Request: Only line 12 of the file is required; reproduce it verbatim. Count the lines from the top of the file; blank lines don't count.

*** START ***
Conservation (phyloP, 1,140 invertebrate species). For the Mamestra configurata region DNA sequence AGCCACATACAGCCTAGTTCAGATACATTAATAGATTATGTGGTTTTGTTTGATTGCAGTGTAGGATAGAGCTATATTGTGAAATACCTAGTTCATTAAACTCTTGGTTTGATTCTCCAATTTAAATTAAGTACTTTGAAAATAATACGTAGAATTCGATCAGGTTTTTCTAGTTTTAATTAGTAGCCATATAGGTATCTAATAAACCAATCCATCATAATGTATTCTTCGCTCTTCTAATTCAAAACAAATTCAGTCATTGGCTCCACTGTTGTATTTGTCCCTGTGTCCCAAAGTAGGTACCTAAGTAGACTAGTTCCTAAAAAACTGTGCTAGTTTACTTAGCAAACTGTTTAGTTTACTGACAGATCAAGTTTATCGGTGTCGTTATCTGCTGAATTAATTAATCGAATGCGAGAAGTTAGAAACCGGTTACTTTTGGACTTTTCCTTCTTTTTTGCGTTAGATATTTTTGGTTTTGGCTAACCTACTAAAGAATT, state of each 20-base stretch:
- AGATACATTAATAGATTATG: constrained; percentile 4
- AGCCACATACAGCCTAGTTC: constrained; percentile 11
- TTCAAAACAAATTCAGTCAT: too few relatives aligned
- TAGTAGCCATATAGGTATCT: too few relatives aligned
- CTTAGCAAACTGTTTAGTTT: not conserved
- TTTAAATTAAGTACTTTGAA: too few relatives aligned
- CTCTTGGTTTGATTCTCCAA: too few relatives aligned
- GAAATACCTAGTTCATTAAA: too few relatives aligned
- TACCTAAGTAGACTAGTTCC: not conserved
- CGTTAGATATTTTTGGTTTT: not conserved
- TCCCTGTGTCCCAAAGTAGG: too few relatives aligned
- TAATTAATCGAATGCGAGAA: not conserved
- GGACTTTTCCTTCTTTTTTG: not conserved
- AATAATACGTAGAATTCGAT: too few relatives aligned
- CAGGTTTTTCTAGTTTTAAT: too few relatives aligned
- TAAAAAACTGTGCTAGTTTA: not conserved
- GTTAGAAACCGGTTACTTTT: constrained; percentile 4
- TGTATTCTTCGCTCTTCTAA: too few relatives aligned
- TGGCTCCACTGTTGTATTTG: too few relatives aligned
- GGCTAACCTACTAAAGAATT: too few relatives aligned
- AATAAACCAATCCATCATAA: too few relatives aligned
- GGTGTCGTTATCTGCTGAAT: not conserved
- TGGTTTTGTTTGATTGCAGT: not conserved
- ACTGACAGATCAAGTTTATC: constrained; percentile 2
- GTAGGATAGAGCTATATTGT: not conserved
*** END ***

- TCCCTGTGTCCCAAAGTAGG: too few relatives aligned